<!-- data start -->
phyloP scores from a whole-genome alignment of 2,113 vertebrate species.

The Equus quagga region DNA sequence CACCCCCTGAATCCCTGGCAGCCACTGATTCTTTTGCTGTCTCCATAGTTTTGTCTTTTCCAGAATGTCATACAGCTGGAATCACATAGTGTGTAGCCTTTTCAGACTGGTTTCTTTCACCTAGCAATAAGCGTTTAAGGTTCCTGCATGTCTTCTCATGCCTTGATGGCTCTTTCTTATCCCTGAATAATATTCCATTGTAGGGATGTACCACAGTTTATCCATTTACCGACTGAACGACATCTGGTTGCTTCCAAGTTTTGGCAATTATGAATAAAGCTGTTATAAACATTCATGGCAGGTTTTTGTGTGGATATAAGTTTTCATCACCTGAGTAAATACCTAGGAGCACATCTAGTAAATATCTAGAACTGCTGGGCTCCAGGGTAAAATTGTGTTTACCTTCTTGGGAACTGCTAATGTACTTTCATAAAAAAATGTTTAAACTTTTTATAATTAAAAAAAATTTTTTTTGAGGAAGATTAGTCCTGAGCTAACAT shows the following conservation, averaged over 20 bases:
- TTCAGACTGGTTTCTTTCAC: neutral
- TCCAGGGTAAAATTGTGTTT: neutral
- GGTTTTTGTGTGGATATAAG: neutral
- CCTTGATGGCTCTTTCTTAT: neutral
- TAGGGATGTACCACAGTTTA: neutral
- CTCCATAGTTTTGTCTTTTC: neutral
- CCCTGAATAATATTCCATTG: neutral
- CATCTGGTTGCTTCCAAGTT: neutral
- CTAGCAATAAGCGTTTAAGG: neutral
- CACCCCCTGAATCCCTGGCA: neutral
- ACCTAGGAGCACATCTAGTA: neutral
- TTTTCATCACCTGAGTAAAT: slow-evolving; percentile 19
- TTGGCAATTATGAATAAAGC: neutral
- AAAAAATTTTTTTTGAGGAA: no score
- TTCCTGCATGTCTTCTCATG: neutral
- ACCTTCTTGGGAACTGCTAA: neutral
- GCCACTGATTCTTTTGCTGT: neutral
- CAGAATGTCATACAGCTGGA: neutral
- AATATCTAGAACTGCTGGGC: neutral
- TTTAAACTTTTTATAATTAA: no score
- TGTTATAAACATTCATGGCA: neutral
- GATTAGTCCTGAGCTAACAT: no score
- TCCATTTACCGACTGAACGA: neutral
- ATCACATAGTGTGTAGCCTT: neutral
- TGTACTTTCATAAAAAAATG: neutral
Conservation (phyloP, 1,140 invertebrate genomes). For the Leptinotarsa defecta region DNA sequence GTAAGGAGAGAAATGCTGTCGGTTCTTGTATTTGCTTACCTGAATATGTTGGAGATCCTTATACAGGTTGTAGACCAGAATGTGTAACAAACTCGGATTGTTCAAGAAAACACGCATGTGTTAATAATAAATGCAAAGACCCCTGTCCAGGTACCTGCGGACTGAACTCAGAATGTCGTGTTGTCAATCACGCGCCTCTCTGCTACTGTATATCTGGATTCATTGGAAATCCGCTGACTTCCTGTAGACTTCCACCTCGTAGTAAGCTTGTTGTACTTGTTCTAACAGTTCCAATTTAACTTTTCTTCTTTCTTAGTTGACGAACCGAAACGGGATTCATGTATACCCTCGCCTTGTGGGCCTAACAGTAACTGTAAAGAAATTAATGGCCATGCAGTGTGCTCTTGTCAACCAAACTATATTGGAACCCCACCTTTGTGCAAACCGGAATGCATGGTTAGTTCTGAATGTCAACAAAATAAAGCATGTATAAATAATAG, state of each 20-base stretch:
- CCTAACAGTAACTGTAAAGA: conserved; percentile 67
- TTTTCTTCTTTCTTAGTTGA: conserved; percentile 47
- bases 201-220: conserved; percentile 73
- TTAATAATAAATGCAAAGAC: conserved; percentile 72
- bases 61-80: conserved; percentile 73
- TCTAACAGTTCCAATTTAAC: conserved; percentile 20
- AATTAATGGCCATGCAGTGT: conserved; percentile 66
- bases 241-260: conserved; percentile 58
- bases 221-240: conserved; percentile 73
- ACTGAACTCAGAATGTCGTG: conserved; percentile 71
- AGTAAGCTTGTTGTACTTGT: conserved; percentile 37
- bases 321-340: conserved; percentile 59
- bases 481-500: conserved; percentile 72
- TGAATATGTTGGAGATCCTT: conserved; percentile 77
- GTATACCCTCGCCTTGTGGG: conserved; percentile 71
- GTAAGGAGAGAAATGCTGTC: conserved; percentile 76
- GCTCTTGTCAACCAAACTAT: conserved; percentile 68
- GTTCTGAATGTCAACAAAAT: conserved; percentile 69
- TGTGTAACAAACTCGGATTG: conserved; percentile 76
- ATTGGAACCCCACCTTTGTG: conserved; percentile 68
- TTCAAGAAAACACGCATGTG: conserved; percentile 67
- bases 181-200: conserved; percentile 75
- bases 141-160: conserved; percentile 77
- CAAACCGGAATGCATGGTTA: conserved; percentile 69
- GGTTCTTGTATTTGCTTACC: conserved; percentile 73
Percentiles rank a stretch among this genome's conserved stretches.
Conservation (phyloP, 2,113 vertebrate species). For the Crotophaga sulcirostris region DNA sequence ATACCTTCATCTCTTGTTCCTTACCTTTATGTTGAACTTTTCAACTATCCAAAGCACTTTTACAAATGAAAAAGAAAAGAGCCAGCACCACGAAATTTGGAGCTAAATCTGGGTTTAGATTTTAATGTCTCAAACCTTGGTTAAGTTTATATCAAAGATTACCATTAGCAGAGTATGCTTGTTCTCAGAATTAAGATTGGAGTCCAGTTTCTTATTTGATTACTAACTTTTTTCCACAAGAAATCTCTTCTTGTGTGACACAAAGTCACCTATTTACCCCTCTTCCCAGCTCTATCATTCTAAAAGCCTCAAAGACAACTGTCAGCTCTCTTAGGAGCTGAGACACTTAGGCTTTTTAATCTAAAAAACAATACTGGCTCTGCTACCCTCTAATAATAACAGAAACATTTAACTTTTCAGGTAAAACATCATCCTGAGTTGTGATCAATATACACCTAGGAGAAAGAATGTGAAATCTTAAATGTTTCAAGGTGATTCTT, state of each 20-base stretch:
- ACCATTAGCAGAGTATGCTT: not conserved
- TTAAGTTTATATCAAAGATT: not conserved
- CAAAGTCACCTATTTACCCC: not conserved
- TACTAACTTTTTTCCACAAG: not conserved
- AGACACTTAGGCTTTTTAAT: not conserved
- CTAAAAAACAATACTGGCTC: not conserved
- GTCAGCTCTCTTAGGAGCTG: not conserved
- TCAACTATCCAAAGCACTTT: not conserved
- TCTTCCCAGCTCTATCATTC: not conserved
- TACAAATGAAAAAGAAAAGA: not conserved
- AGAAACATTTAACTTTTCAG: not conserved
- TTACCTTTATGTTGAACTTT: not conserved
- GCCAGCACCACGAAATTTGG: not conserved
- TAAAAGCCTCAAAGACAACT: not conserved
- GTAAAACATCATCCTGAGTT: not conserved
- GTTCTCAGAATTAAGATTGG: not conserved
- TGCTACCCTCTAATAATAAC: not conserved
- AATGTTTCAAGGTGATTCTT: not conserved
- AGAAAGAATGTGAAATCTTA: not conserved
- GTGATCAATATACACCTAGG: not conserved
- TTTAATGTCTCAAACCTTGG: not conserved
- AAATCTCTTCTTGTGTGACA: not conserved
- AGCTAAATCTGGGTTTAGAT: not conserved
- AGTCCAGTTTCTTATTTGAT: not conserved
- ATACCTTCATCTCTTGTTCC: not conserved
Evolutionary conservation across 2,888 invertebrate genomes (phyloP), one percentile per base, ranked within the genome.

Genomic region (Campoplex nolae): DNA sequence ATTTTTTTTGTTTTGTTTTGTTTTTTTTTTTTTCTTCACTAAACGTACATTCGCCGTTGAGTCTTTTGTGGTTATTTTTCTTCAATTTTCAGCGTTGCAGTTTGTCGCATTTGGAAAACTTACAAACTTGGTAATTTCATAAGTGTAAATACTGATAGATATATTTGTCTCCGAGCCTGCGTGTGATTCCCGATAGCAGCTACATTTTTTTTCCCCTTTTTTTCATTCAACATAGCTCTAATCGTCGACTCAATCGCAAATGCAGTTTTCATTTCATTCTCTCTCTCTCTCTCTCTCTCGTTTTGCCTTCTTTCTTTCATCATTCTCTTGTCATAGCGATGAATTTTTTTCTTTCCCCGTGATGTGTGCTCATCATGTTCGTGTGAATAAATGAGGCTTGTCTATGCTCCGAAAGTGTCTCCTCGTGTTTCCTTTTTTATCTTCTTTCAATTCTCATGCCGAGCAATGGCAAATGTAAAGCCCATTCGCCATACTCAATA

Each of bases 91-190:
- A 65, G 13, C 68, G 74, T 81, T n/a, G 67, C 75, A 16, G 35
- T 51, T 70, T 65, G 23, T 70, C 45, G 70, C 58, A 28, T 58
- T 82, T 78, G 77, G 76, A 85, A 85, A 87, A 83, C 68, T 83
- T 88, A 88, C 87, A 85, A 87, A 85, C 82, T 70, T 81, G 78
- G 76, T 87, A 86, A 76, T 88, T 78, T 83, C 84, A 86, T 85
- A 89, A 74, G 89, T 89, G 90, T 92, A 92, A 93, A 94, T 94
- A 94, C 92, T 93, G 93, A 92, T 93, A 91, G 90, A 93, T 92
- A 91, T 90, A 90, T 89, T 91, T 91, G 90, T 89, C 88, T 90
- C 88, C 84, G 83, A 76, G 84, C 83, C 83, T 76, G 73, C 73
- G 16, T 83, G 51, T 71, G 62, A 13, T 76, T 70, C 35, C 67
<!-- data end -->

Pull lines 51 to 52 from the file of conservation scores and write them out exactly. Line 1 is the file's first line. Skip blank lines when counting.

- bases 141-160: conserved; percentile 77
- CAAACCGGAATGCATGGTTA: conserved; percentile 69